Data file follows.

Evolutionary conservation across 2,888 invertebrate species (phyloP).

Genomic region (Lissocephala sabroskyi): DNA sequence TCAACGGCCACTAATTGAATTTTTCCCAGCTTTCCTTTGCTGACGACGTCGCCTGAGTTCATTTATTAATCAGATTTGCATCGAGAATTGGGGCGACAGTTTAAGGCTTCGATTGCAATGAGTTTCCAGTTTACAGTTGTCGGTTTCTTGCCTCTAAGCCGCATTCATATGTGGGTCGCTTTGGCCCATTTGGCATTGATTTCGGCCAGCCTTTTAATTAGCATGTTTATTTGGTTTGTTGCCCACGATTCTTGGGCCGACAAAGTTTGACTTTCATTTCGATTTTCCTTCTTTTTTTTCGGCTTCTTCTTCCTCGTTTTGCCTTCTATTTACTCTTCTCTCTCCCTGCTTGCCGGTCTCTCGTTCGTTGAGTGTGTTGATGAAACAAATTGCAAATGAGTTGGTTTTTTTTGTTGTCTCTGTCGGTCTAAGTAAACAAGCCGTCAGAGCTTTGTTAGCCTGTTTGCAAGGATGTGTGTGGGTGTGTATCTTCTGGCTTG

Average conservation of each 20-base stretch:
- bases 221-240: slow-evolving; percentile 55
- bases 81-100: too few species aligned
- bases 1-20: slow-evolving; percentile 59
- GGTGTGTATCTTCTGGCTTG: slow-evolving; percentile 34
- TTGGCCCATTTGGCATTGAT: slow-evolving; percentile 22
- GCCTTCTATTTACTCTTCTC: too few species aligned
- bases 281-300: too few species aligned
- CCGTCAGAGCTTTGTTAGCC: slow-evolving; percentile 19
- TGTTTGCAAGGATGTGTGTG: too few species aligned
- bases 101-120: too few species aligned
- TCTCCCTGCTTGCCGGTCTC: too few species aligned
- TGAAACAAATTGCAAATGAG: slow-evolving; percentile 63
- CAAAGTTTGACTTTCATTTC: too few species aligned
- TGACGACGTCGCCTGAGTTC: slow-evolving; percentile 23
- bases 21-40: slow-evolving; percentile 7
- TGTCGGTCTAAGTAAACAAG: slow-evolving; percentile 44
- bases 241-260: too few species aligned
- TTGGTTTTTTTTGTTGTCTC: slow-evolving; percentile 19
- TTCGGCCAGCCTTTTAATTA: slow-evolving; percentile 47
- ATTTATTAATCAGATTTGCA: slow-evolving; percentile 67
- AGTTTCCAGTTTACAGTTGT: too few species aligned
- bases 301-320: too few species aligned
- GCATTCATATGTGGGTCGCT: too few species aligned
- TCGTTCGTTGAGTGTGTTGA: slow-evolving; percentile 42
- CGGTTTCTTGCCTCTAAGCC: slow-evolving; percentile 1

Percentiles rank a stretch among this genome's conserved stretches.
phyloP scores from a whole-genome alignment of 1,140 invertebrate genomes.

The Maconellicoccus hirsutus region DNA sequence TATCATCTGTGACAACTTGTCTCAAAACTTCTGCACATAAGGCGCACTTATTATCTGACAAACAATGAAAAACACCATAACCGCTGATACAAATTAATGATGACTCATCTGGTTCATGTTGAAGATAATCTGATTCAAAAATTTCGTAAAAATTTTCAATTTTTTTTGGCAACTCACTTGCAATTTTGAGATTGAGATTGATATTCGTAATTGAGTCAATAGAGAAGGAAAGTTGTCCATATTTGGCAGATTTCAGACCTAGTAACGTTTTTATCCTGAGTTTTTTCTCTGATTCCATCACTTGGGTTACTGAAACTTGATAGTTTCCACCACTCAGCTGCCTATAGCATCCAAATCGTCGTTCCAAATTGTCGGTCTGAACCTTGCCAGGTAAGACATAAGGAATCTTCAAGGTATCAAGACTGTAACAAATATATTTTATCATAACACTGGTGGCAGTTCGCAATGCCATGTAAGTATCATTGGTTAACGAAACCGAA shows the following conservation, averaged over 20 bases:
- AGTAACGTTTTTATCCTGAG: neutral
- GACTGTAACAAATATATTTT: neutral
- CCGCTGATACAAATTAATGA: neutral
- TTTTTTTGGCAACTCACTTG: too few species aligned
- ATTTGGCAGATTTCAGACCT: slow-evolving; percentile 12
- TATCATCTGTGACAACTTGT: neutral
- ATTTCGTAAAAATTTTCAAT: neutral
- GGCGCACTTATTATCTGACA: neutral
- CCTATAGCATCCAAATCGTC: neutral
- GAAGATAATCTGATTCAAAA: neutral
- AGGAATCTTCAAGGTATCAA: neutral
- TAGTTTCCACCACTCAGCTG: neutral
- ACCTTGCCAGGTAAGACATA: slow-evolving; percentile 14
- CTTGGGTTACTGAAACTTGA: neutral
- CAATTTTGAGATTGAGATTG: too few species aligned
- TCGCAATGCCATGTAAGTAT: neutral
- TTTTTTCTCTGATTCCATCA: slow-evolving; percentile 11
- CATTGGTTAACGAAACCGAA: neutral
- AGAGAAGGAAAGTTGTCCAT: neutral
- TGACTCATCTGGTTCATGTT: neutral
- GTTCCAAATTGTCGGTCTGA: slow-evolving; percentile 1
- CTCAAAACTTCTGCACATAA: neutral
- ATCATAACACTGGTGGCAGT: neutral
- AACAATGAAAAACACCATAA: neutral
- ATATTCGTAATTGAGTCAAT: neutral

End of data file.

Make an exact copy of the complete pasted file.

Evolutionary conservation across 2,888 invertebrate species (phyloP).

Genomic region (Lissocephala sabroskyi): DNA sequence TCAACGGCCACTAATTGAATTTTTCCCAGCTTTCCTTTGCTGACGACGTCGCCTGAGTTCATTTATTAATCAGATTTGCATCGAGAATTGGGGCGACAGTTTAAGGCTTCGATTGCAATGAGTTTCCAGTTTACAGTTGTCGGTTTCTTGCCTCTAAGCCGCATTCATATGTGGGTCGCTTTGGCCCATTTGGCATTGATTTCGGCCAGCCTTTTAATTAGCATGTTTATTTGGTTTGTTGCCCACGATTCTTGGGCCGACAAAGTTTGACTTTCATTTCGATTTTCCTTCTTTTTTTTCGGCTTCTTCTTCCTCGTTTTGCCTTCTATTTACTCTTCTCTCTCCCTGCTTGCCGGTCTCTCGTTCGTTGAGTGTGTTGATGAAACAAATTGCAAATGAGTTGGTTTTTTTTGTTGTCTCTGTCGGTCTAAGTAAACAAGCCGTCAGAGCTTTGTTAGCCTGTTTGCAAGGATGTGTGTGGGTGTGTATCTTCTGGCTTG

Average conservation of each 20-base stretch:
- bases 221-240: slow-evolving; percentile 55
- bases 81-100: too few species aligned
- bases 1-20: slow-evolving; percentile 59
- GGTGTGTATCTTCTGGCTTG: slow-evolving; percentile 34
- TTGGCCCATTTGGCATTGAT: slow-evolving; percentile 22
- GCCTTCTATTTACTCTTCTC: too few species aligned
- bases 281-300: too few species aligned
- CCGTCAGAGCTTTGTTAGCC: slow-evolving; percentile 19
- TGTTTGCAAGGATGTGTGTG: too few species aligned
- bases 101-120: too few species aligned
- TCTCCCTGCTTGCCGGTCTC: too few species aligned
- TGAAACAAATTGCAAATGAG: slow-evolving; percentile 63
- CAAAGTTTGACTTTCATTTC: too few species aligned
- TGACGACGTCGCCTGAGTTC: slow-evolving; percentile 23
- bases 21-40: slow-evolving; percentile 7
- TGTCGGTCTAAGTAAACAAG: slow-evolving; percentile 44
- bases 241-260: too few species aligned
- TTGGTTTTTTTTGTTGTCTC: slow-evolving; percentile 19
- TTCGGCCAGCCTTTTAATTA: slow-evolving; percentile 47
- ATTTATTAATCAGATTTGCA: slow-evolving; percentile 67
- AGTTTCCAGTTTACAGTTGT: too few species aligned
- bases 301-320: too few species aligned
- GCATTCATATGTGGGTCGCT: too few species aligned
- TCGTTCGTTGAGTGTGTTGA: slow-evolving; percentile 42
- CGGTTTCTTGCCTCTAAGCC: slow-evolving; percentile 1

Percentiles rank a stretch among this genome's conserved stretches.
phyloP scores from a whole-genome alignment of 1,140 invertebrate genomes.

The Maconellicoccus hirsutus region DNA sequence TATCATCTGTGACAACTTGTCTCAAAACTTCTGCACATAAGGCGCACTTATTATCTGACAAACAATGAAAAACACCATAACCGCTGATACAAATTAATGATGACTCATCTGGTTCATGTTGAAGATAATCTGATTCAAAAATTTCGTAAAAATTTTCAATTTTTTTTGGCAACTCACTTGCAATTTTGAGATTGAGATTGATATTCGTAATTGAGTCAATAGAGAAGGAAAGTTGTCCATATTTGGCAGATTTCAGACCTAGTAACGTTTTTATCCTGAGTTTTTTCTCTGATTCCATCACTTGGGTTACTGAAACTTGATAGTTTCCACCACTCAGCTGCCTATAGCATCCAAATCGTCGTTCCAAATTGTCGGTCTGAACCTTGCCAGGTAAGACATAAGGAATCTTCAAGGTATCAAGACTGTAACAAATATATTTTATCATAACACTGGTGGCAGTTCGCAATGCCATGTAAGTATCATTGGTTAACGAAACCGAA shows the following conservation, averaged over 20 bases:
- AGTAACGTTTTTATCCTGAG: neutral
- GACTGTAACAAATATATTTT: neutral
- CCGCTGATACAAATTAATGA: neutral
- TTTTTTTGGCAACTCACTTG: too few species aligned
- ATTTGGCAGATTTCAGACCT: slow-evolving; percentile 12
- TATCATCTGTGACAACTTGT: neutral
- ATTTCGTAAAAATTTTCAAT: neutral
- GGCGCACTTATTATCTGACA: neutral
- CCTATAGCATCCAAATCGTC: neutral
- GAAGATAATCTGATTCAAAA: neutral
- AGGAATCTTCAAGGTATCAA: neutral
- TAGTTTCCACCACTCAGCTG: neutral
- ACCTTGCCAGGTAAGACATA: slow-evolving; percentile 14
- CTTGGGTTACTGAAACTTGA: neutral
- CAATTTTGAGATTGAGATTG: too few species aligned
- TCGCAATGCCATGTAAGTAT: neutral
- TTTTTTCTCTGATTCCATCA: slow-evolving; percentile 11
- CATTGGTTAACGAAACCGAA: neutral
- AGAGAAGGAAAGTTGTCCAT: neutral
- TGACTCATCTGGTTCATGTT: neutral
- GTTCCAAATTGTCGGTCTGA: slow-evolving; percentile 1
- CTCAAAACTTCTGCACATAA: neutral
- ATCATAACACTGGTGGCAGT: neutral
- AACAATGAAAAACACCATAA: neutral
- ATATTCGTAATTGAGTCAAT: neutral